Society of Independent Brewers moves to take back craft beer from big drinks companies

 
Francesca Washtell
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SIBA is trying to redefine craft beer's identity with its new stamp of approval (Source: Getty)

The Society of Independent Brewers (SIBA) has today launched a new initiative to push big brewers out of the craft beer scene.

SIBA will offer its new “Assured” stamp of approval to breweries “truly independent of any larger controlling brewing interest” who also pledge to its manual of good brewing practice.

There is no strict definition of craft beer, which means any brewer can apply the term to its drinks.

Read more: London brews success on craft beer's "luxury" status

Research from SIBA shows 46 per cent of beer drinkers, the largest group in its study, regarded craft beer as “made by small brewers rather than large corporations”, though 35 per cent regard craft breweries as “artisanal”.

More than one in five, 22 per cent, associated the term with “small” and 14 per cent with “local”, though one in ten admitted they were unsure what it meant.

“Hundreds of passionate and genuine independent brewers have brought thousands of world-class beers to communities across the UK. However, as the craft beer market has grown it is being flooded with beers from across the world, often from large global brewers,” managing director of SIBA, Mike Benner, said.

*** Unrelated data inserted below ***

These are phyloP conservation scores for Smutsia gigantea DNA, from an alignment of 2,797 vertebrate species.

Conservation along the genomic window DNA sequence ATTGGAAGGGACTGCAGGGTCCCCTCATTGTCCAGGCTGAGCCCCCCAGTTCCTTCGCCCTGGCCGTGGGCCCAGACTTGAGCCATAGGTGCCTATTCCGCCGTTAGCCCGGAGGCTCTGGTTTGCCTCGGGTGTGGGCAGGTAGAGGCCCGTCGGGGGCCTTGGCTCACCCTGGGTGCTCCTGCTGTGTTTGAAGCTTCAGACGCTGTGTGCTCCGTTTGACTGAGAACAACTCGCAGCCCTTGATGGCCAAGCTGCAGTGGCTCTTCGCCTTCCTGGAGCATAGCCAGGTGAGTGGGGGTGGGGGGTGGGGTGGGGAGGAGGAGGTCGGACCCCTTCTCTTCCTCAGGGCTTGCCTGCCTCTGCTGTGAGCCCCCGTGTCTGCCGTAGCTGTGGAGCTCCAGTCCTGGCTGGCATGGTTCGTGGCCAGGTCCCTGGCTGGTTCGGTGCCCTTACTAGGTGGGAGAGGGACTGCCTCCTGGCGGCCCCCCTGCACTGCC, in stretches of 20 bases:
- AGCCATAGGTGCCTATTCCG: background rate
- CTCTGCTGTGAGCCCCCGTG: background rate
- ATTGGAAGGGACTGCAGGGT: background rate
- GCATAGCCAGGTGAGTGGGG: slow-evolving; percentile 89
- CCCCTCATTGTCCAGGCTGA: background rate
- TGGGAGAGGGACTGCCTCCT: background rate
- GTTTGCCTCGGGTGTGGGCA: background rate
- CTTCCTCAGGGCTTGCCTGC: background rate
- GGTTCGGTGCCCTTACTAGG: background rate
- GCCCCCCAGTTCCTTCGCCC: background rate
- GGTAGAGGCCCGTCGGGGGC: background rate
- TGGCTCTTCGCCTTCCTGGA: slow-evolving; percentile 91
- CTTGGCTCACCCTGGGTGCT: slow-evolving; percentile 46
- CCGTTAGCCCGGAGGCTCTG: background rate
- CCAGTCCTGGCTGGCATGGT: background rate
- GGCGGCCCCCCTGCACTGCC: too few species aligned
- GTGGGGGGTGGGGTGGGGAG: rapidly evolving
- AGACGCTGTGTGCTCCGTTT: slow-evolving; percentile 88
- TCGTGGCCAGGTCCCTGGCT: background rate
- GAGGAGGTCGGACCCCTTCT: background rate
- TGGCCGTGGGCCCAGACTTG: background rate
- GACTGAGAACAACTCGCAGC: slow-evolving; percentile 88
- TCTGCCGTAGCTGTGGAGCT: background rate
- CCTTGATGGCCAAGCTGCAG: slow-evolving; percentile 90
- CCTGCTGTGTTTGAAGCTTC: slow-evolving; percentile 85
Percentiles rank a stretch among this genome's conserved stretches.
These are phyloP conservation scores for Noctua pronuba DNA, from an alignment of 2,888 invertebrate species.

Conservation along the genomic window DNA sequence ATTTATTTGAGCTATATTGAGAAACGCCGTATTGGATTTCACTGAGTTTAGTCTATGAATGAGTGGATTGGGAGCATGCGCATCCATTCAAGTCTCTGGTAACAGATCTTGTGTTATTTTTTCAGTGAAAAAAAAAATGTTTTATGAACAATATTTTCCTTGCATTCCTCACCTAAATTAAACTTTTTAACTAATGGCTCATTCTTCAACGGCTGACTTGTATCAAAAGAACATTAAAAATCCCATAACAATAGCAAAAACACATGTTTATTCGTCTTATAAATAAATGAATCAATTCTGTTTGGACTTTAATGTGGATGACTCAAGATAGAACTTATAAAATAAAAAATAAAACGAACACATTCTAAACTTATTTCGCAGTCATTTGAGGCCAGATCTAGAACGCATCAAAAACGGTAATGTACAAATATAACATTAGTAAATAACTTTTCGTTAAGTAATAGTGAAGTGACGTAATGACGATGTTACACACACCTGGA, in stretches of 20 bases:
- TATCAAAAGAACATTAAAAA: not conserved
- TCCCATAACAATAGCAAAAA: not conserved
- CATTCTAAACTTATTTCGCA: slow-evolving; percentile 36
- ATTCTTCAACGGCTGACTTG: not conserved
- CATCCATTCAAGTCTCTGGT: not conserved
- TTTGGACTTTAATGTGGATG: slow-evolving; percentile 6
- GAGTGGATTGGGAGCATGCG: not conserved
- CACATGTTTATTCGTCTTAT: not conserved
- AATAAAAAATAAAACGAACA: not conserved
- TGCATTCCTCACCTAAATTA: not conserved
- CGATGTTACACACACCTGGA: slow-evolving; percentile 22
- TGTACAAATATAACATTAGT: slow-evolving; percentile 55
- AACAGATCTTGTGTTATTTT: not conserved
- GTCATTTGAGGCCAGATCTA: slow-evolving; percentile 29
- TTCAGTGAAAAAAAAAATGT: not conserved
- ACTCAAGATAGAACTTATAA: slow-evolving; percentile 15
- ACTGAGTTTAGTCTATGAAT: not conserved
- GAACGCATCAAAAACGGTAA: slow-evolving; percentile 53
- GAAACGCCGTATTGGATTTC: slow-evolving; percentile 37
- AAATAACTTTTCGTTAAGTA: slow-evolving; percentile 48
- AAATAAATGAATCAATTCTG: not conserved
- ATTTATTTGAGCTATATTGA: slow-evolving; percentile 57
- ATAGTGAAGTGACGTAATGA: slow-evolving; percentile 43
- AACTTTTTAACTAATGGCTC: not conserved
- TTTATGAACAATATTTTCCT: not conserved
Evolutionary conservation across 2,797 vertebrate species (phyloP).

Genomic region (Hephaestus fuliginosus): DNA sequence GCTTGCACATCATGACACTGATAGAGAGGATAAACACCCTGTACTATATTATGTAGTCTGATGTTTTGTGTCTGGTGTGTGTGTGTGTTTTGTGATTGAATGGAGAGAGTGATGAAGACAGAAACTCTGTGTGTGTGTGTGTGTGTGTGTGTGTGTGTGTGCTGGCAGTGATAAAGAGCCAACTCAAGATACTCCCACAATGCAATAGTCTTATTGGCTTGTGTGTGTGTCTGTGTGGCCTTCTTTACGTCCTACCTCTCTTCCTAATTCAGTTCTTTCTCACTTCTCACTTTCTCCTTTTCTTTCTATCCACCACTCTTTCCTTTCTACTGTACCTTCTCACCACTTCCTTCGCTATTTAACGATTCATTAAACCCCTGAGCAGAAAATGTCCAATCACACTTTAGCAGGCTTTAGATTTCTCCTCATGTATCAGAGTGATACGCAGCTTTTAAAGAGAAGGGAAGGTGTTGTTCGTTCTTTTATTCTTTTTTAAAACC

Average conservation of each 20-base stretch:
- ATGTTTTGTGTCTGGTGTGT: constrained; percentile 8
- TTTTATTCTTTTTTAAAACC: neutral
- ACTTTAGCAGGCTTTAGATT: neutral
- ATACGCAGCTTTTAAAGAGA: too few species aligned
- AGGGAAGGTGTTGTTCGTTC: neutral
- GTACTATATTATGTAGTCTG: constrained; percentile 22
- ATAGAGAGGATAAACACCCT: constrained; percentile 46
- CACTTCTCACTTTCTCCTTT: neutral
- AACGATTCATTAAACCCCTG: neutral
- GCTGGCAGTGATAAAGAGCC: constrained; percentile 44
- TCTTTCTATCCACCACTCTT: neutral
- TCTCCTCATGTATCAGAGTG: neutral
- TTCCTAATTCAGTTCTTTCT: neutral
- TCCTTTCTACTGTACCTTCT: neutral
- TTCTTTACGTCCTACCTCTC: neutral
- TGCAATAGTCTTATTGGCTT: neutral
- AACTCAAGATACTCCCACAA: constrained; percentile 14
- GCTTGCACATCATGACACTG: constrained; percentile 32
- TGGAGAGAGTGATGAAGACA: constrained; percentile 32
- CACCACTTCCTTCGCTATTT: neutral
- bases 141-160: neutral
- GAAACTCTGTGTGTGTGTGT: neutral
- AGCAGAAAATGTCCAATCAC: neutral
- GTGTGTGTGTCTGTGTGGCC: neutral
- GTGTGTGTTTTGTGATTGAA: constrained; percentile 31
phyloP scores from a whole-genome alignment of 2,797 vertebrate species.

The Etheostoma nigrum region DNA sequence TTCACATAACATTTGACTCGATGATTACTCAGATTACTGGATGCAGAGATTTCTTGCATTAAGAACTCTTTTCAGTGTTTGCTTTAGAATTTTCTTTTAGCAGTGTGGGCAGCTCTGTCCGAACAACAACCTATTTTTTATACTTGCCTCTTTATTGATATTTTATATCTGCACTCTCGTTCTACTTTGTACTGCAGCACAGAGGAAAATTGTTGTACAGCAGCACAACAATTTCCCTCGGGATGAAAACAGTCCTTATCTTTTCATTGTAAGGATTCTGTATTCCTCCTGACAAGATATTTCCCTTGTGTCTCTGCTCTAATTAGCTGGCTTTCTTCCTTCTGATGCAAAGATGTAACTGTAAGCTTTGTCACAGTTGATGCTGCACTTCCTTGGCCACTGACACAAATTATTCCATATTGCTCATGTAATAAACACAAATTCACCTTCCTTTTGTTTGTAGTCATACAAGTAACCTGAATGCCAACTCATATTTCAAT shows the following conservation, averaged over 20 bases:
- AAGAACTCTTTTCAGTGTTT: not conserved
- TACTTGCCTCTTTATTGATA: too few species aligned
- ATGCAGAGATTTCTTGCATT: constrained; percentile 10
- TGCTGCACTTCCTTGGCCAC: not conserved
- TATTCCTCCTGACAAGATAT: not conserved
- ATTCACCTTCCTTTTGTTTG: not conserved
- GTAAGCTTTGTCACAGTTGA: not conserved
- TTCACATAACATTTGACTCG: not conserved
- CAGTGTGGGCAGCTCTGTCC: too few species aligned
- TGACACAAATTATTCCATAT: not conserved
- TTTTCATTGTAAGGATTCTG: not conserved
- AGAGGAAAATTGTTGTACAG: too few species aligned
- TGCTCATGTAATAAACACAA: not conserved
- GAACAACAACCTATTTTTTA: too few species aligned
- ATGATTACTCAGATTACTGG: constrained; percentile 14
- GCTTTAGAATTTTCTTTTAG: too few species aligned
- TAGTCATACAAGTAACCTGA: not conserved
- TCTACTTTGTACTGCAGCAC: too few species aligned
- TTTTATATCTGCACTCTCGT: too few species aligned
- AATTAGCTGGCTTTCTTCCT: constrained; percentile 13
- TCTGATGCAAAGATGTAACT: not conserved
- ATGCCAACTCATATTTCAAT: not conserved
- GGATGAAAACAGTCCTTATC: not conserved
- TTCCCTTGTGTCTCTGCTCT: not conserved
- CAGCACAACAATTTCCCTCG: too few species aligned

Read more: Gulp: Another London craft brewer has just been bought

“We have launched our “Assured” initiative to help consumers make informed decisions about where their beer comes from and who has brewed it.”

More than 150 members of SIBA, out of 850, have already signed up to the initiative.

Several prominent craft beers have been bought out by big drinks companies, but still maintain they brew craft beer.

This has included Greenwich-based Meantime, which was bought by SABMiller last year and has been sold to Japan's Asahi to help the £79bn megabrew deal between Anheuser-Busch InBev and SABMiller go through.

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